info prev up next book cdrom email home

Cellular Automaton

A grid (possibly 1-D) of cells which evolves according to a set of rules based on the states of surrounding cells. von Neumann was one of the first people to consider such a model, and incorporated a cellular model into his ``universal constructor.'' von Neumann proved that an automaton consisting of cells with four orthogonal neighbors and 29 possible states would be capable of simulating a Turing Machine for some configuration of about 200,000 cells (Gardner 1983, p. 227).

1-D automata are called ``elementary'' and are represented by a row of pixels with states either 0 or 1. These can be represented with an 8-bit binary number, as shown by Stephen Wolfram. Wolfram further restricted the number from $2^8=256$ to 32 by requiring certain symmetry conditions.

The most well-known cellular automaton is Conway's game of Life, popularized in Martin Gardner's Scientific American columns. Although the computation of successive Life generations was originally done by hand, the computer revolution soon arrived and allowed more extensive patterns to be studied and propagated.

See Life, Langton's Ant


Cellular Automata

Adami, C. Artificial Life. Cambridge, MA: MIT Press, 1998.

Buchi, J. R. and Siefkes, D. (Eds.). Finite Automata, Their Algebras and Grammars: Towards a Theory of Formal Expressions. New York: Springer-Verlag, 1989.

Burks, A. W. (Ed.). Essays on Cellular Automata. Urbana-Champaign, IL: University of Illinois Press, 1970.

Cipra, B. ``Cellular Automata Offer New Outlook on Life, the Universe, and Everything.'' In What's Happening in the Mathematical Sciences, 1995-1996, Vol. 3. Providence, RI: Amer. Math. Soc., pp. 70-81, 1996.

Dewdney, A. K. The Armchair Universe: An Exploration of Computer Worlds. New York: W. H. Freeman, 1988.

Gardner, M. ``The Game of Life, Parts I-III.'' Chs. 20-22 in Wheels, Life, and Other Mathematical Amusements. New York: W. H. Freeman, pp. 219 and 222, 1983.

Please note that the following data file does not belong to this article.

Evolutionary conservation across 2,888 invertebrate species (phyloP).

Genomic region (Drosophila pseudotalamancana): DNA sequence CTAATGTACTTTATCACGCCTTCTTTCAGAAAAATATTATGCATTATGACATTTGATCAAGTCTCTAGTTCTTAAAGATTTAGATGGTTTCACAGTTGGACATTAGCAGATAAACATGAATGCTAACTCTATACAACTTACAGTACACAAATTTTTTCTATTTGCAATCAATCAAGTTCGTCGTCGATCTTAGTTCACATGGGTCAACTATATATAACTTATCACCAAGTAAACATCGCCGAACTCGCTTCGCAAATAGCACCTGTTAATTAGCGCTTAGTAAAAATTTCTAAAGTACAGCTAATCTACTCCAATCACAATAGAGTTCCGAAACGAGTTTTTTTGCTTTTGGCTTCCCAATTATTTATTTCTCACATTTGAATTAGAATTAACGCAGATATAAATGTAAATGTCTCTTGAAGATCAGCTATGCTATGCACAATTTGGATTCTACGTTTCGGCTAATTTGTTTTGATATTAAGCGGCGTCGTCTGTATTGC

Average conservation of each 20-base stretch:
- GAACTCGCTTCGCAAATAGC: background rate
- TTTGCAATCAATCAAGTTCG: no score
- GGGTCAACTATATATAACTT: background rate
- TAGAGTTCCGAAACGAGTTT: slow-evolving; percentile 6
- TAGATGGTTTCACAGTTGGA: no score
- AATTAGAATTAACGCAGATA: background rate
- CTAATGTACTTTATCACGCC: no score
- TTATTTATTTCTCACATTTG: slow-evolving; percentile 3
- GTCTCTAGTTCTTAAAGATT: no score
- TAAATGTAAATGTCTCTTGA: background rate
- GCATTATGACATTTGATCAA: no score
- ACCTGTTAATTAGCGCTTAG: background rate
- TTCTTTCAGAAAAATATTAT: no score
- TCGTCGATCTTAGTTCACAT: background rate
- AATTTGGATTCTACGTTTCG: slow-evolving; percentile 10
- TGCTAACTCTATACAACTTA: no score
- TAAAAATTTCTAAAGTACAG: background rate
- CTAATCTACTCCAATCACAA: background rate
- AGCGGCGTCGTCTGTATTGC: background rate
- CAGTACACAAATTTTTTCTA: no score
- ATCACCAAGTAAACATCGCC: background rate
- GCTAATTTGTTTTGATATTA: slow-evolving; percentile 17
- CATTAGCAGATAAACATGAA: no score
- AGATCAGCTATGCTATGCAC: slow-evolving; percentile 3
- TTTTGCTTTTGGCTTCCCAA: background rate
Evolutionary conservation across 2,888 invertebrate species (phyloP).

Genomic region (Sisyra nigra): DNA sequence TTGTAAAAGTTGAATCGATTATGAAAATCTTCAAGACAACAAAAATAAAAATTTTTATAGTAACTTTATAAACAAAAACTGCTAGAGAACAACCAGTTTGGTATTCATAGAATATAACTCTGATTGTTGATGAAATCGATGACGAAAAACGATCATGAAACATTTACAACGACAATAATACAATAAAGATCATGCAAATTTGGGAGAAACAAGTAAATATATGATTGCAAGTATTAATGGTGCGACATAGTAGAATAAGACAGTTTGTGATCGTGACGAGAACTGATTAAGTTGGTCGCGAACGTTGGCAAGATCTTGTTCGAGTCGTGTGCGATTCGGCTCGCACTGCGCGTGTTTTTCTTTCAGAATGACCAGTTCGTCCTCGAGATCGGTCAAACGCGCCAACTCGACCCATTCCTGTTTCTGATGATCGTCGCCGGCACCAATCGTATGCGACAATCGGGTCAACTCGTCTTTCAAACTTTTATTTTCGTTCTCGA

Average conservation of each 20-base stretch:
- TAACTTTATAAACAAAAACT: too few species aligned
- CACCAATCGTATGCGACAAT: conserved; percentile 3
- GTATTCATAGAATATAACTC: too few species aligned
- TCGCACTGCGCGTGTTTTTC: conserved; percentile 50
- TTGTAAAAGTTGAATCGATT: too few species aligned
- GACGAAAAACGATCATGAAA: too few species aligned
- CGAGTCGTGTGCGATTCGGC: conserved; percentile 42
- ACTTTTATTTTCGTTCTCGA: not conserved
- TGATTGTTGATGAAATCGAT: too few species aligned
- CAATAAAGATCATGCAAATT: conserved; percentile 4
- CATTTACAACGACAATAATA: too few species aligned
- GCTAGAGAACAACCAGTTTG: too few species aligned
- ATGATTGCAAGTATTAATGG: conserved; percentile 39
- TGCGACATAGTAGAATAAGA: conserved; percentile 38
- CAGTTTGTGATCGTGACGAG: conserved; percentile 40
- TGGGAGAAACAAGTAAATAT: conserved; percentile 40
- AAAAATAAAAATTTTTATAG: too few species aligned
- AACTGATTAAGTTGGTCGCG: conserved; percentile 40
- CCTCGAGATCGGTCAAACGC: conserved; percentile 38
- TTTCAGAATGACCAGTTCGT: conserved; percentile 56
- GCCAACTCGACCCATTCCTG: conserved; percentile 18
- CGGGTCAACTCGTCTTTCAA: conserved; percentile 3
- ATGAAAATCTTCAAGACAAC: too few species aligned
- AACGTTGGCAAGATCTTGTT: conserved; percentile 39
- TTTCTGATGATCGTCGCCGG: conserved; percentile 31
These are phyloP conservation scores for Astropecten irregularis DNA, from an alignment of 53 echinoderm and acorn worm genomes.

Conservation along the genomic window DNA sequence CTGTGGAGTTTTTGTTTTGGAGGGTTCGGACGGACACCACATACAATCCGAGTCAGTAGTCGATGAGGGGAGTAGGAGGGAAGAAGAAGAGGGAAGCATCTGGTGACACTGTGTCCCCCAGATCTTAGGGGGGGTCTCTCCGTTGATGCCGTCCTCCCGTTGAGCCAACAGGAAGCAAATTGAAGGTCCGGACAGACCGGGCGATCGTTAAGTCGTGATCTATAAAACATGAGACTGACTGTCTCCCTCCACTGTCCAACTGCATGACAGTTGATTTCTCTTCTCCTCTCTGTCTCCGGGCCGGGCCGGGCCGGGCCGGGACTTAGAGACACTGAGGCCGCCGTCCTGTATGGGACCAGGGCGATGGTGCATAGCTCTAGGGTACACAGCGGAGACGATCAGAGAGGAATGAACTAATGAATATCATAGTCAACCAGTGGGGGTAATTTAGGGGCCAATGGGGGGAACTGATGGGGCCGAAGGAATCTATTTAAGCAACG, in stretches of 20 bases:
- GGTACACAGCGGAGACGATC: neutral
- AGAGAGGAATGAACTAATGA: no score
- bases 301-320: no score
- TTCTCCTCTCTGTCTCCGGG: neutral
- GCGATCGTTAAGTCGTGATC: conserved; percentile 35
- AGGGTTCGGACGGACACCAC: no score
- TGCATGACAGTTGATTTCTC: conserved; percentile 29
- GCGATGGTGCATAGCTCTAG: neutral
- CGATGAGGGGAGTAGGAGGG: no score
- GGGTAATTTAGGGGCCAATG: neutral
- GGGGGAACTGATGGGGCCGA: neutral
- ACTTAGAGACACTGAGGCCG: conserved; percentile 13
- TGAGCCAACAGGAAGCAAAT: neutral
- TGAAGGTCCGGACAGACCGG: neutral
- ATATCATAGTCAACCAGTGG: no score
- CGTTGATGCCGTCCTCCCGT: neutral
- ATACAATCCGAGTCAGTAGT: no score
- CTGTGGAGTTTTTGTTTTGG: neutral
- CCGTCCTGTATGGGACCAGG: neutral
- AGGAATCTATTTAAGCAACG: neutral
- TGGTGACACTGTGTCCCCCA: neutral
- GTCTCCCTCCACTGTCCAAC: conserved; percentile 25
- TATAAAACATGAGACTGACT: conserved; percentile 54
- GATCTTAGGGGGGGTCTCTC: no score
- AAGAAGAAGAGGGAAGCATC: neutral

Gutowitz, H. (Ed.). Cellular Automata: Theory and Experiment. Cambridge, MA: MIT Press, 1991.

Levy, S. Artificial Life: A Report from the Frontier Where Computers Meet Biology. New York: Vintage, 1993.

Martin, O.; Odlyzko, A.; and Wolfram, S. ``Algebraic Aspects of Cellular Automata.'' Communications in Mathematical Physics 93, 219-258, 1984.

Preston, K. Jr. and Duff, M. J. B. Modern Cellular Automata: Theory and Applications. New York: Plenum, 1985.

Sigmund, K. Games of Life: Explorations in Ecology, Evolution and Behaviour. New York: Penguin, 1995.

Sloane, N. J. A. Sequence A006977/M2497 in ``An On-Line Version of the Encyclopedia of Integer Sequences.'' and extended entry in Sloane, N. J. A. and Plouffe, S. The Encyclopedia of Integer Sequences. San Diego: Academic Press, 1995.

Toffoli, T. and Margolus, N. Cellular Automata Machines: A New Environment for Modeling. Cambridge, MA: MIT Press, 1987.

Wolfram, S. ``Statistical Mechanics of Cellular Automata.'' Rev. Mod. Phys. 55, 601-644, 1983.

Wolfram, S. (Ed.). Theory and Application of Cellular Automata. Reading, MA: Addison-Wesley, 1986.

Wolfram, S. Cellular Automata and Complexity: Collected Papers. Reading, MA: Addison-Wesley, 1994.

Wuensche, A. and Lesser, M. The Global Dynamics of Cellular Automata: An Atlas of Basin of Attraction Fields of One-Dimensional Cellular Automata. Reading, MA: Addison-Wesley, 1992.

info prev up next book cdrom email home

© 1996-9 Eric W. Weisstein